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Resistant Starch - A good thing?

So what is a resistant starch? A Resistant starch is a carbohydrate that resists digestion in the small intestine and ferments in the large intestine.

Resistant starch is a very popular topic these days. Many people have experimented with it and seen major improvements by adding it to their diet.

Here are some food examples of resistant starch -

Plantains and green bananas (as a banana ripens the starch changes to a regular starch).

Beans (especially white beans and kidney beans) lentils, peas.

Cooked and cooled rice.

The amount of resistant starch changes with heat. Oats, green bananas, and plantains lose some of their resistant starch when cooked. Another type of resistant starch is made in the cooking and cooling process. Cooked rice that has been cooled is higher in resistant starch than rice that was cooked and not cooled.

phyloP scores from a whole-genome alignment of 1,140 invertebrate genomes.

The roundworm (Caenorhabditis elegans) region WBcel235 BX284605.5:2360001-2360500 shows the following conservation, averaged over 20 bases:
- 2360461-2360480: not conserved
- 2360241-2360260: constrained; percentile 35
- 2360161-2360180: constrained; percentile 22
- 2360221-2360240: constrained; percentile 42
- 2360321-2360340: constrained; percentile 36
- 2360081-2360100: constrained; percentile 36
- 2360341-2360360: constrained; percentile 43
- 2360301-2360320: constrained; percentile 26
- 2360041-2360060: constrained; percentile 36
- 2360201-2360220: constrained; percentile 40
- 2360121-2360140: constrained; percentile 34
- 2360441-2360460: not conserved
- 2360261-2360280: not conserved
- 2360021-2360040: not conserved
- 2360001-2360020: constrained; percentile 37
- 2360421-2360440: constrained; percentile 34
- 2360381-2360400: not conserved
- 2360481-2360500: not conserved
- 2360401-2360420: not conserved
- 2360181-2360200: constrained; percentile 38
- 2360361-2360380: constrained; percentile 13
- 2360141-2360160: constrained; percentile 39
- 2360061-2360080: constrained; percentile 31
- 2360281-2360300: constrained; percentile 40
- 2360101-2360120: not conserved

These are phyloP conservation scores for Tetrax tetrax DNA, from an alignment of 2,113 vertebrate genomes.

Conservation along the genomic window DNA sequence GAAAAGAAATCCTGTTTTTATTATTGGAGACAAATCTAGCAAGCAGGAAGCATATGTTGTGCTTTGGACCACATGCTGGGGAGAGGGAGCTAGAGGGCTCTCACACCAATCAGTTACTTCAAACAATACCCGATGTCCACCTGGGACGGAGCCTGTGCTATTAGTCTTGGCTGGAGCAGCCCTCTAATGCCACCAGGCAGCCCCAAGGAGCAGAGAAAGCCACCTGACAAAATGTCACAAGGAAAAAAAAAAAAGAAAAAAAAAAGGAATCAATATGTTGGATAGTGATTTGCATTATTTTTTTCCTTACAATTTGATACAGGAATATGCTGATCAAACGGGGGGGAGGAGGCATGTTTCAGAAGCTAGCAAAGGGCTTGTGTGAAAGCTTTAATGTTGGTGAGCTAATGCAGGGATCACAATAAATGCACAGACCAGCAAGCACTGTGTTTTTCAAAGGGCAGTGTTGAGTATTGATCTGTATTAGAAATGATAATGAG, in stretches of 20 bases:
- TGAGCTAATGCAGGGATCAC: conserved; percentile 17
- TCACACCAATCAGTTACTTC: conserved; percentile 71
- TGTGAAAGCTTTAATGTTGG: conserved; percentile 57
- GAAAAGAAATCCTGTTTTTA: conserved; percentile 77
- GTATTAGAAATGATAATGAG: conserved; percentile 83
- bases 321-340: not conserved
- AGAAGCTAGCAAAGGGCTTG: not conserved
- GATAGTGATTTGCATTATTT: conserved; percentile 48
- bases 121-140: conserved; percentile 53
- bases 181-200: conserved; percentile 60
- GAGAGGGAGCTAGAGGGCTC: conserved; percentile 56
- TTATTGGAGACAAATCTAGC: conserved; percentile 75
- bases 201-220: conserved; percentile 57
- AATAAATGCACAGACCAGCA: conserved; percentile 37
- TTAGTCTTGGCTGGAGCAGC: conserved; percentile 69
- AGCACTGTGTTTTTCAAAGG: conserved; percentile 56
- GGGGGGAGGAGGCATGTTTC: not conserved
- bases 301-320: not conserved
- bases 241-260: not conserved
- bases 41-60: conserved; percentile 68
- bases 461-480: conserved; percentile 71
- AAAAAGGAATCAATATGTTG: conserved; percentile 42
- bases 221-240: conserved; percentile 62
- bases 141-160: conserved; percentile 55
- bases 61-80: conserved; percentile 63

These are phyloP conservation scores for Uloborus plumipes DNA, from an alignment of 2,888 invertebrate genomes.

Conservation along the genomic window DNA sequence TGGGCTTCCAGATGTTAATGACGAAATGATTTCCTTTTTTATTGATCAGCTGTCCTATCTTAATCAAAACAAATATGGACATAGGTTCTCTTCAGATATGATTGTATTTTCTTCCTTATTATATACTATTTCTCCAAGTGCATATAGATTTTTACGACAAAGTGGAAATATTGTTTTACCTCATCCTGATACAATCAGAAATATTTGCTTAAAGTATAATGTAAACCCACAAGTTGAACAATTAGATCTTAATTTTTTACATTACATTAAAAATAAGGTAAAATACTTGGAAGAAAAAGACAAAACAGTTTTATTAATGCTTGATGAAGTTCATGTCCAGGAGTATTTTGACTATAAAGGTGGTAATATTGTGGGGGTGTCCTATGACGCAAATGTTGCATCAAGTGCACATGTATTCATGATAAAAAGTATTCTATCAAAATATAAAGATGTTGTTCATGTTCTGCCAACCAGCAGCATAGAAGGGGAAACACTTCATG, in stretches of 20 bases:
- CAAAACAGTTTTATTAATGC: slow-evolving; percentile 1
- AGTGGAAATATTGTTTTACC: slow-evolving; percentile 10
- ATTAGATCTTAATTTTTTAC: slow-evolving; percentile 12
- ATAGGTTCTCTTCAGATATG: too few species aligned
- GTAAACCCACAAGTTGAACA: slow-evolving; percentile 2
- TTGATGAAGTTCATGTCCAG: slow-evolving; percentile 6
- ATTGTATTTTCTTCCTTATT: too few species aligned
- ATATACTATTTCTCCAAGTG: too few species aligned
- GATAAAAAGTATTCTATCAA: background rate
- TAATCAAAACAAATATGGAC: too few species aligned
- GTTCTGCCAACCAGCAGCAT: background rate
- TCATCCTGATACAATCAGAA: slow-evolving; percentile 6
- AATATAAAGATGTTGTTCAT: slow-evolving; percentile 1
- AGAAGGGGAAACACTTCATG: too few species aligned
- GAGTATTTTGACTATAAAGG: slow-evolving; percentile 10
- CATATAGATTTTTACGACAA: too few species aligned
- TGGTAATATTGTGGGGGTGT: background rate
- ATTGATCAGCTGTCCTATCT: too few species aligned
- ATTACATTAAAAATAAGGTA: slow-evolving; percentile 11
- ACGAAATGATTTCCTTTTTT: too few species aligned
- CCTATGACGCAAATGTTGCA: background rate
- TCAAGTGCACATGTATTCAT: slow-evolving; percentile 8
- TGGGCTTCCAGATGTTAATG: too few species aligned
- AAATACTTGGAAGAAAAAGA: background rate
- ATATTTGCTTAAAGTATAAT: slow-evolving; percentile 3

Benefits -

1. It resists digestion, which means it shouldn't raise glucose levels . This in turn helps improve insulin sensitivity, lowers blood sugar levels and can reduce appetite.

2. Gut health is also improved as fermentation in the large intestine makes more good bacteria and less bad bacteria in the gut. Healthy gut bacteria can also improve glycemic control.

3. Resistant starch can increased the feeling of fullness so you don't over eat.

Tips on how to add these foods to your diet -

- Cook rice, potatoes, beans, and pasta a day in advance and cool in the refrigerator overnight. It’s ok to reheat the starch before eating. Reheating doesn’t decrease the amount of resistant starch.

- Try overnight oats - Soak your oats in milk, yogurt or nut milk over night.

- Add Bean & Lentils to your salads.

- Sprinkle - green banana, plantain or cassava flour on your meals.


One of the main reasons why resistant starch improves health, is that it feeds the friendly bacteria in your intestine and increases the production of short-chain fatty acids like butyrate.

Trying to get you in the best possible shape with simple practical steps.

This blog is for guidance only and should be part of a balance diet

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